The Government of Zimbabwe commits to support the development and promotion of creative and cultural industries as tangible and exploitable economic asset through various ways, which include harnessing technologies and effectively addressing piracy. In the policy document, the Zimbabwean government intends “to develop computer tools that deal with copyrights, and promote the development of a dense web of public and private organisations that encourage and protect artistic creation”. However, this has its own challenges in a country where the majority of the citizens are vendors who openly sell pirated music. Musicians also worsen the situation as they have embraced piracy as a way to expand the reach of their brands.

The biggest challenge that musicians in Zimbabwe face is a lack of funding. As a result, the government directs its efforts towards funding and resource mobilisation in the arts and culture sector. The document states that to support the implementation of the policy, the government will source funding and resources from internal and external partners - including the national treasury and private sector (internally) and relevant local and international NGOs and multilateral and bilateral co-operating partners (externally). Though there is commitment, the country’s falling economy and bad relations with wealthy nations make the trade-off between arts funding and national resource allocation almost impossible. It is highly likely that the policy will be another academically well-written document which fails to deliver.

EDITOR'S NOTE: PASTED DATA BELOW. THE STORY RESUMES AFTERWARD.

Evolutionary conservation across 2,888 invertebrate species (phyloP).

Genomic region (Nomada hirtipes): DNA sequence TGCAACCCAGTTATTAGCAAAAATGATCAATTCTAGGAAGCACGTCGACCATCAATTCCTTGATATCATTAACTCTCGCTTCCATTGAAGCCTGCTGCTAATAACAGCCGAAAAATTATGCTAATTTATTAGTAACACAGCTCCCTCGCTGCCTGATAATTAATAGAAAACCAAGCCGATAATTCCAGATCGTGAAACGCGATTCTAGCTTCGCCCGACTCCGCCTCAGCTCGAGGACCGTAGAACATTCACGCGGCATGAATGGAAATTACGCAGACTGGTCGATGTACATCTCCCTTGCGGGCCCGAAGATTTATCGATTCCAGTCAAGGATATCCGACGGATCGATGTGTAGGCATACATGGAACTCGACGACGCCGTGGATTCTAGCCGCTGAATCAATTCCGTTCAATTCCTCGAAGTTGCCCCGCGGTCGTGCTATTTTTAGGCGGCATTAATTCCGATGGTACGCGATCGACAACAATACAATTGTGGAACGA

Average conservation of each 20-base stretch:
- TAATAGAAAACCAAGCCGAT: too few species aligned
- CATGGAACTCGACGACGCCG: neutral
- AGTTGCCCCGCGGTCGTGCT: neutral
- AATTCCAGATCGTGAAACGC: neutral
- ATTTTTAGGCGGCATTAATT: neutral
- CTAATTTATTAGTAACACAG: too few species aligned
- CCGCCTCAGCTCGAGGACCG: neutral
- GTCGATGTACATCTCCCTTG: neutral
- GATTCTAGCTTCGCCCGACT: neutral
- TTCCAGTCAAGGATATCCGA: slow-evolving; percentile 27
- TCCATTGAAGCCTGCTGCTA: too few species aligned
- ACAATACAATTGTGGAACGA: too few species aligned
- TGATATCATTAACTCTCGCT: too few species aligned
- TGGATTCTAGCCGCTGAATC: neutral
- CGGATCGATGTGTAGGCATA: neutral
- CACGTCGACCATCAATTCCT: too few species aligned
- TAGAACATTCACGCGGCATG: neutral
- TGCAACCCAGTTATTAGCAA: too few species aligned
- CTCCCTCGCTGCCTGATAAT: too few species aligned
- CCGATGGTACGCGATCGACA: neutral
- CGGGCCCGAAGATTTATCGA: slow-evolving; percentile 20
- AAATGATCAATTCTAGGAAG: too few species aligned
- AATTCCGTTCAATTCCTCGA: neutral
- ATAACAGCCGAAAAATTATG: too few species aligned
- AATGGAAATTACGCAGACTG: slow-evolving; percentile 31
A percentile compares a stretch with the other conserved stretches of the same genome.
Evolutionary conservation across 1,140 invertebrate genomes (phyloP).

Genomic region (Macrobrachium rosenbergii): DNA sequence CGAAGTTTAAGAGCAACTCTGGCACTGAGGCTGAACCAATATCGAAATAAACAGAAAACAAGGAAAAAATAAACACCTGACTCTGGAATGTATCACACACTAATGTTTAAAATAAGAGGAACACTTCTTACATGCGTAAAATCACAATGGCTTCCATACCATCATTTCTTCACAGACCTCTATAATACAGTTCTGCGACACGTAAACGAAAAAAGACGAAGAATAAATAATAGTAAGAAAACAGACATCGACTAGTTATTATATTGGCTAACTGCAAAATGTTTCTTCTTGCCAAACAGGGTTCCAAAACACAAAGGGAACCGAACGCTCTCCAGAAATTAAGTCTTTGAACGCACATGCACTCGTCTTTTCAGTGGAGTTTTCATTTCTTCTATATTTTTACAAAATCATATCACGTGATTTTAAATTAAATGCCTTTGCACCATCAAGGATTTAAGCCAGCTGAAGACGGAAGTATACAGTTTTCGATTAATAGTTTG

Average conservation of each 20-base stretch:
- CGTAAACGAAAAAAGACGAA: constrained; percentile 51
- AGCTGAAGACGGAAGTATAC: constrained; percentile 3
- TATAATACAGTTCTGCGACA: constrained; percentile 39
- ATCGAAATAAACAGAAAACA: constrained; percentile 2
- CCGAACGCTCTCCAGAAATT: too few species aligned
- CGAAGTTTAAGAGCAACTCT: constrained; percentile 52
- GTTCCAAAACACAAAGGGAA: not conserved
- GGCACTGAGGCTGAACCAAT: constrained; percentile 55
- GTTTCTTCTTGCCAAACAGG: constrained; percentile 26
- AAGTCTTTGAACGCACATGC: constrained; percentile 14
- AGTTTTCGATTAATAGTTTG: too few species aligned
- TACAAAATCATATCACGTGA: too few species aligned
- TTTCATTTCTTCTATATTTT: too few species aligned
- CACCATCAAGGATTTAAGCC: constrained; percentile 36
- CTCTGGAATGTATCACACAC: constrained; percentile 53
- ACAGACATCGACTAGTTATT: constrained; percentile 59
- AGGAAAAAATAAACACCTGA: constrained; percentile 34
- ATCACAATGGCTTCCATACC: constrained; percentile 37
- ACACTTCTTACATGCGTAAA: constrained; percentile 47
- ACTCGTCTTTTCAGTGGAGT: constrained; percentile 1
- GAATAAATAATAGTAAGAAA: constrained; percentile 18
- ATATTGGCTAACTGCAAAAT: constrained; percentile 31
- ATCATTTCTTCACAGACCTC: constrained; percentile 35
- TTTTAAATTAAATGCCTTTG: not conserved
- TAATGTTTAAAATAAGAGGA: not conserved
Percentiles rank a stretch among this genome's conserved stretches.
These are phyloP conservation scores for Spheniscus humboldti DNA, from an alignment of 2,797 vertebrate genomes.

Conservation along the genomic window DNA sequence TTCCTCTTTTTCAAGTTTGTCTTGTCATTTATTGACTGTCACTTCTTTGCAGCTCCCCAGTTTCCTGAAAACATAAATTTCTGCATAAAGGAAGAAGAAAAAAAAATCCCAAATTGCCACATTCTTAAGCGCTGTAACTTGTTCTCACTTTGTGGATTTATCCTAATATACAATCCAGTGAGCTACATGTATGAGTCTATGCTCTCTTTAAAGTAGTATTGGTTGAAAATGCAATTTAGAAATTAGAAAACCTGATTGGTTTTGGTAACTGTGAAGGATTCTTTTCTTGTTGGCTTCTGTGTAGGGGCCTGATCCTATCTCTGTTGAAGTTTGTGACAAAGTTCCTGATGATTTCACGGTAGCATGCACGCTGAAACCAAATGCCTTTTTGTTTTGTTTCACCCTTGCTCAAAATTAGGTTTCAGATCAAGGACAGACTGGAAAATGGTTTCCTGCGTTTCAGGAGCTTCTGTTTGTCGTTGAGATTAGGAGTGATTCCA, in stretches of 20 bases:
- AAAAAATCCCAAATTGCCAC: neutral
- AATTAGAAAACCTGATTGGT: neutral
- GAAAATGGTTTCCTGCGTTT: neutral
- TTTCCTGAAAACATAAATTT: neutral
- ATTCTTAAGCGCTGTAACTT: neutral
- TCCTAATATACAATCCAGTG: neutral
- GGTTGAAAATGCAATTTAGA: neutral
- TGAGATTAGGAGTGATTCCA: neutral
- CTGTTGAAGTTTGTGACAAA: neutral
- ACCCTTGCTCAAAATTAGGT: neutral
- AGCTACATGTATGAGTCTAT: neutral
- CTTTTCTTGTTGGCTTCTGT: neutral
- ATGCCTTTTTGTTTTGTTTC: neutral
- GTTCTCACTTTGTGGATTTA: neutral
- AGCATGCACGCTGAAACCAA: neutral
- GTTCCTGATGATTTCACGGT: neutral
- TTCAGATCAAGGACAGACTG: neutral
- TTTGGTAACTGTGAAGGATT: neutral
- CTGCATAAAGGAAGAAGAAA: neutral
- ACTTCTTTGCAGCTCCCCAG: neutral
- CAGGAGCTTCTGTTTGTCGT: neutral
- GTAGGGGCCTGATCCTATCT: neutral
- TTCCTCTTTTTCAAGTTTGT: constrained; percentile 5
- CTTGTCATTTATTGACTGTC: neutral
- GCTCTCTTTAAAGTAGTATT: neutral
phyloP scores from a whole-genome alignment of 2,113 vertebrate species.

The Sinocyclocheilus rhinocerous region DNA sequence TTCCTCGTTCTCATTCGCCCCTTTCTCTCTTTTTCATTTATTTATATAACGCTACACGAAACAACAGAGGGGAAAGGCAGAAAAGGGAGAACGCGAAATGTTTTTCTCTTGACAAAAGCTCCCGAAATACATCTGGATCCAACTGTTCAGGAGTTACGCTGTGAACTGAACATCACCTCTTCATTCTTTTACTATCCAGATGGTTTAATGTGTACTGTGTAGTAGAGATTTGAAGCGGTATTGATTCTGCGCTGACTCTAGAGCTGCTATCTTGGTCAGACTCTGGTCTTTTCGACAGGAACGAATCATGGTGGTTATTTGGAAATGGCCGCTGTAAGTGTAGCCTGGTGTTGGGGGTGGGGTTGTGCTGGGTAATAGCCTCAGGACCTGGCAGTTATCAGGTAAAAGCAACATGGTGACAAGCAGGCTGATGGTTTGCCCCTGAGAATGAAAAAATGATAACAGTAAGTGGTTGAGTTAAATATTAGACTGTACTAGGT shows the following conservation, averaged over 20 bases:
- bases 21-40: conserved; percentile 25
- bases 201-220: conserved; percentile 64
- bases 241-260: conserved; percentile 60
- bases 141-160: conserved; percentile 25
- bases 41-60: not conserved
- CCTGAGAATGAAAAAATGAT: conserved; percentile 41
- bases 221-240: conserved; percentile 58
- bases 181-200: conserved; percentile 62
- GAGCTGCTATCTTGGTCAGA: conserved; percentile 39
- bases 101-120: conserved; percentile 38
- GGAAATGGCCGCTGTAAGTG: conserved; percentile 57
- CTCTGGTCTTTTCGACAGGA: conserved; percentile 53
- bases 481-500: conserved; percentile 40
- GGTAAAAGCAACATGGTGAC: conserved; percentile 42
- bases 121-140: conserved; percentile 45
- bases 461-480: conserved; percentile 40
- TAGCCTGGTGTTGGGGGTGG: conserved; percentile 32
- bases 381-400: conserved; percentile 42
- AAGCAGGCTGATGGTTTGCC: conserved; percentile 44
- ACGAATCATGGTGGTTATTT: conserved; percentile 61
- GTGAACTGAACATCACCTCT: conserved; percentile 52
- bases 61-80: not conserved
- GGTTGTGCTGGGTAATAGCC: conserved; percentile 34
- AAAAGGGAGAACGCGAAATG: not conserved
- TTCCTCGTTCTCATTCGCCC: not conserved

Media Institutions[ii]

Though Zimbabwe failed to meet the International Telecoms Union (ITU) deadline to cross over from analogue to digital, significant strides have been made in opening up the airwaves. Currently, the Zimbabwe Broadcasting Corporation runs four radio stations and one television station. There are also two private commercial radio stations which are ZifM and Star FM,which began broadcasting in 2012. The emergence of these private stations coincided with the rise of the Zim-Dancehall genre.